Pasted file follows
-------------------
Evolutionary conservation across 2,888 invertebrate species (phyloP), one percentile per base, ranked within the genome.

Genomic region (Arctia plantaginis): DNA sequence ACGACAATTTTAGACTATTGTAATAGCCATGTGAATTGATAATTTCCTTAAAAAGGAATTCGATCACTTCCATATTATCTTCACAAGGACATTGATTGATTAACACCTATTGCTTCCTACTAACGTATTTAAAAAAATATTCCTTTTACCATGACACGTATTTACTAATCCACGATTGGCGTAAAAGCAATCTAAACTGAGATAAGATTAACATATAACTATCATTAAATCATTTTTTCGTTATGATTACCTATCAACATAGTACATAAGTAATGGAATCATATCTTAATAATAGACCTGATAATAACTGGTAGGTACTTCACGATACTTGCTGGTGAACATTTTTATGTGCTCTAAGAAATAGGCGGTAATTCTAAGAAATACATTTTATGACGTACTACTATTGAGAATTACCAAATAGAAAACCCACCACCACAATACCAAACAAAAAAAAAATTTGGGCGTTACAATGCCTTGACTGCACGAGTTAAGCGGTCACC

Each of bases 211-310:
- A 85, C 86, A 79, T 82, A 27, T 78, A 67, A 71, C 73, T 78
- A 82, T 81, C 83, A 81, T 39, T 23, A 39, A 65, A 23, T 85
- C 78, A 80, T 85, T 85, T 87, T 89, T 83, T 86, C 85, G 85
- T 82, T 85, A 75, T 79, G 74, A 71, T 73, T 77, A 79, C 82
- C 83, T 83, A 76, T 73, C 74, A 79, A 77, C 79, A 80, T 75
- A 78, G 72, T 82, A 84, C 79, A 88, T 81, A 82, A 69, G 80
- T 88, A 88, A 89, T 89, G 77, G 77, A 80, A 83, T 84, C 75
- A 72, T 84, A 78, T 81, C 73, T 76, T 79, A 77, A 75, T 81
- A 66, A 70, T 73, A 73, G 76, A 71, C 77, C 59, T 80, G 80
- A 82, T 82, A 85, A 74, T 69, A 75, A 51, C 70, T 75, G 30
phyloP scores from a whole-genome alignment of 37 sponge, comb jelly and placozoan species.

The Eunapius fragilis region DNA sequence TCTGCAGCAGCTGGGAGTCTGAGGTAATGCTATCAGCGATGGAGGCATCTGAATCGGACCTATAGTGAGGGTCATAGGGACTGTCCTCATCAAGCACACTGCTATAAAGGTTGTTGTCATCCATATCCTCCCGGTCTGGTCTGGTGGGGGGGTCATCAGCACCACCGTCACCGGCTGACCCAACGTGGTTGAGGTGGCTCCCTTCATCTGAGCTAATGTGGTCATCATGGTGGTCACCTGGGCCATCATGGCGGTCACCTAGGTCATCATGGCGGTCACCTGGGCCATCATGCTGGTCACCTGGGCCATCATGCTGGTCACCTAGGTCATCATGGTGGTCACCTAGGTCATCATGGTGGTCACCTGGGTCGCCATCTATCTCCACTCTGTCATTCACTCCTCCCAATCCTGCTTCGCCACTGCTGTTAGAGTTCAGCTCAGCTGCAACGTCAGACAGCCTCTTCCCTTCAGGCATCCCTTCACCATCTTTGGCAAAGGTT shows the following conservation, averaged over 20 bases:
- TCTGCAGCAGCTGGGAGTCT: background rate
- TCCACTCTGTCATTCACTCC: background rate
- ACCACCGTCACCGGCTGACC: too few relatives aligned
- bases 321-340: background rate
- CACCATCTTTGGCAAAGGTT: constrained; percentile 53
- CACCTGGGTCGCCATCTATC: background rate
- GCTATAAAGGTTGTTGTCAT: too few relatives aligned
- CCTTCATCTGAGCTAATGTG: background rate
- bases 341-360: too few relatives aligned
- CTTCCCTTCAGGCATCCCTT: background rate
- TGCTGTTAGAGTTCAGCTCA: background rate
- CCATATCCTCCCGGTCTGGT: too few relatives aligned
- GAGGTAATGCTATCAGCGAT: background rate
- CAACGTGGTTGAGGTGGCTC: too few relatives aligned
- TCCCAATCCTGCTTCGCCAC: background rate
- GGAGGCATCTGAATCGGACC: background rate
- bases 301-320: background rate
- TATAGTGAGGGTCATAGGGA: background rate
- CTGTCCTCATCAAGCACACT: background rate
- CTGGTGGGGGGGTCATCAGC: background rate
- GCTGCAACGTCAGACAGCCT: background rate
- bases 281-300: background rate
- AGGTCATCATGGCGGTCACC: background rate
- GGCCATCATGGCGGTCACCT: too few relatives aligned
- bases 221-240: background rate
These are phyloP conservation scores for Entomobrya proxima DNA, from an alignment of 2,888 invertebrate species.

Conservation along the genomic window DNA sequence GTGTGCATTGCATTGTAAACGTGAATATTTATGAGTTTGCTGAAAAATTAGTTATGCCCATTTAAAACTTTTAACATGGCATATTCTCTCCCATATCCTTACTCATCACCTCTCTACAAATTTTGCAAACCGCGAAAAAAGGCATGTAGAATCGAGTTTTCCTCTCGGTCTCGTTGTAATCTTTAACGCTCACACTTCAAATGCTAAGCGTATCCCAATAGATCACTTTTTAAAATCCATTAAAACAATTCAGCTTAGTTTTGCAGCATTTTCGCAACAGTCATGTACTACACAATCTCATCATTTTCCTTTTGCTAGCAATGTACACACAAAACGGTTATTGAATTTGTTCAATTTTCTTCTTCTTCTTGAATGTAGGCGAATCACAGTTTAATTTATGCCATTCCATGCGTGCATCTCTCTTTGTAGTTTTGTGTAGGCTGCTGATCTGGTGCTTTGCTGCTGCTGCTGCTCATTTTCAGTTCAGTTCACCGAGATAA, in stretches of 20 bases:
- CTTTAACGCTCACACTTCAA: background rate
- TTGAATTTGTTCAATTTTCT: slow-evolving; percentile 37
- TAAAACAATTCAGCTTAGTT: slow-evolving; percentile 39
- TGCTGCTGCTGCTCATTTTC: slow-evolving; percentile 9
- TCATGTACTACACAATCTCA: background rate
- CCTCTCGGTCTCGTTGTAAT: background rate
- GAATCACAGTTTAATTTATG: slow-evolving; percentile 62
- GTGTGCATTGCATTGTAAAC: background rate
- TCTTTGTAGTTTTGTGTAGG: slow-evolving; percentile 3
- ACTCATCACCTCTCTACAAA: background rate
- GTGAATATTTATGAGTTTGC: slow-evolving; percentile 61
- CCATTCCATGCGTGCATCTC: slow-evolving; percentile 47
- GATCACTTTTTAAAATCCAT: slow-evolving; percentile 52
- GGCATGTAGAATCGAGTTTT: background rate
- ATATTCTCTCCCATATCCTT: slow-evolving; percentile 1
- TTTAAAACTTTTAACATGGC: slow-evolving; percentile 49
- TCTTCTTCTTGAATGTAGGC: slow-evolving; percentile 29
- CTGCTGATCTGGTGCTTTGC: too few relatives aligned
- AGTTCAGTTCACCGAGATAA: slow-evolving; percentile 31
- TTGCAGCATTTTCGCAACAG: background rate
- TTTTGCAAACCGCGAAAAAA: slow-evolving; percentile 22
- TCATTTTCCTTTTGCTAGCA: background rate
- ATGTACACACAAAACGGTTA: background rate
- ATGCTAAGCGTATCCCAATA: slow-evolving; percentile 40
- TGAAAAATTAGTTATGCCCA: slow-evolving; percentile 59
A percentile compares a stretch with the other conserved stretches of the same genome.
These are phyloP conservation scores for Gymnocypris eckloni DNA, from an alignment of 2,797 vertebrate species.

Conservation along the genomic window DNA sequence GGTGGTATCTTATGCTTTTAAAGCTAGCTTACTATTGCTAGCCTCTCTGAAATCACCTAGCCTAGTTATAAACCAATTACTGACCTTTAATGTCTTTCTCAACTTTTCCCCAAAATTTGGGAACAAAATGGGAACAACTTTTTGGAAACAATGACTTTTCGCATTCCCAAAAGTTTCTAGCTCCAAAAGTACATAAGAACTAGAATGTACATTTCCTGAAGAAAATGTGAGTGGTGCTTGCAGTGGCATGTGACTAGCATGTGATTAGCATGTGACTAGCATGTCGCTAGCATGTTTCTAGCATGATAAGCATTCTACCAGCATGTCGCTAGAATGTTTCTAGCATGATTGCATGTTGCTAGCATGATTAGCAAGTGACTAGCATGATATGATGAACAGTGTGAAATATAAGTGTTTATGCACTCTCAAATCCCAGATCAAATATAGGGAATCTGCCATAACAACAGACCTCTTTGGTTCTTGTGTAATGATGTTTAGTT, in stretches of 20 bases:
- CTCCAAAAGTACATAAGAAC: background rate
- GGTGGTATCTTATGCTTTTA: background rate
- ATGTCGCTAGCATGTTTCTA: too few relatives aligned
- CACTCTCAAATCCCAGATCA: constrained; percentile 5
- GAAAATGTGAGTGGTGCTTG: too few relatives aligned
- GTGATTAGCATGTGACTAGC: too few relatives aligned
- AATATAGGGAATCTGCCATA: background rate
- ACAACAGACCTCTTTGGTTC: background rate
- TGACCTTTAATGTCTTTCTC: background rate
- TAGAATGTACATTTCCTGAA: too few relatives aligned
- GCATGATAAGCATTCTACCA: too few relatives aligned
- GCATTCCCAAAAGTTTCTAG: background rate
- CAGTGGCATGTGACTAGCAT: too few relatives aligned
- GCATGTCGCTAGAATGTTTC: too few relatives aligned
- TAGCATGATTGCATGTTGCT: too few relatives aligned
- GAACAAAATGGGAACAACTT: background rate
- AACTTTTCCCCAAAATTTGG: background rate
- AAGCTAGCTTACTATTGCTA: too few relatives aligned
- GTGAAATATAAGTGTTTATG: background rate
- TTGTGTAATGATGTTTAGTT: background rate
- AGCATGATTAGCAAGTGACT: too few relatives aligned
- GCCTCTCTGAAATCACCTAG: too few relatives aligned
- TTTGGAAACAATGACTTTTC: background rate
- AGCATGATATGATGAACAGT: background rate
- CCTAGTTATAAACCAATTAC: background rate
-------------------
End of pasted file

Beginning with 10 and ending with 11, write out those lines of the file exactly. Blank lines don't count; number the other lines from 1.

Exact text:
- T 88, A 88, A 89, T 89, G 77, G 77, A 80, A 83, T 84, C 75
- A 72, T 84, A 78, T 81, C 73, T 76, T 79, A 77, A 75, T 81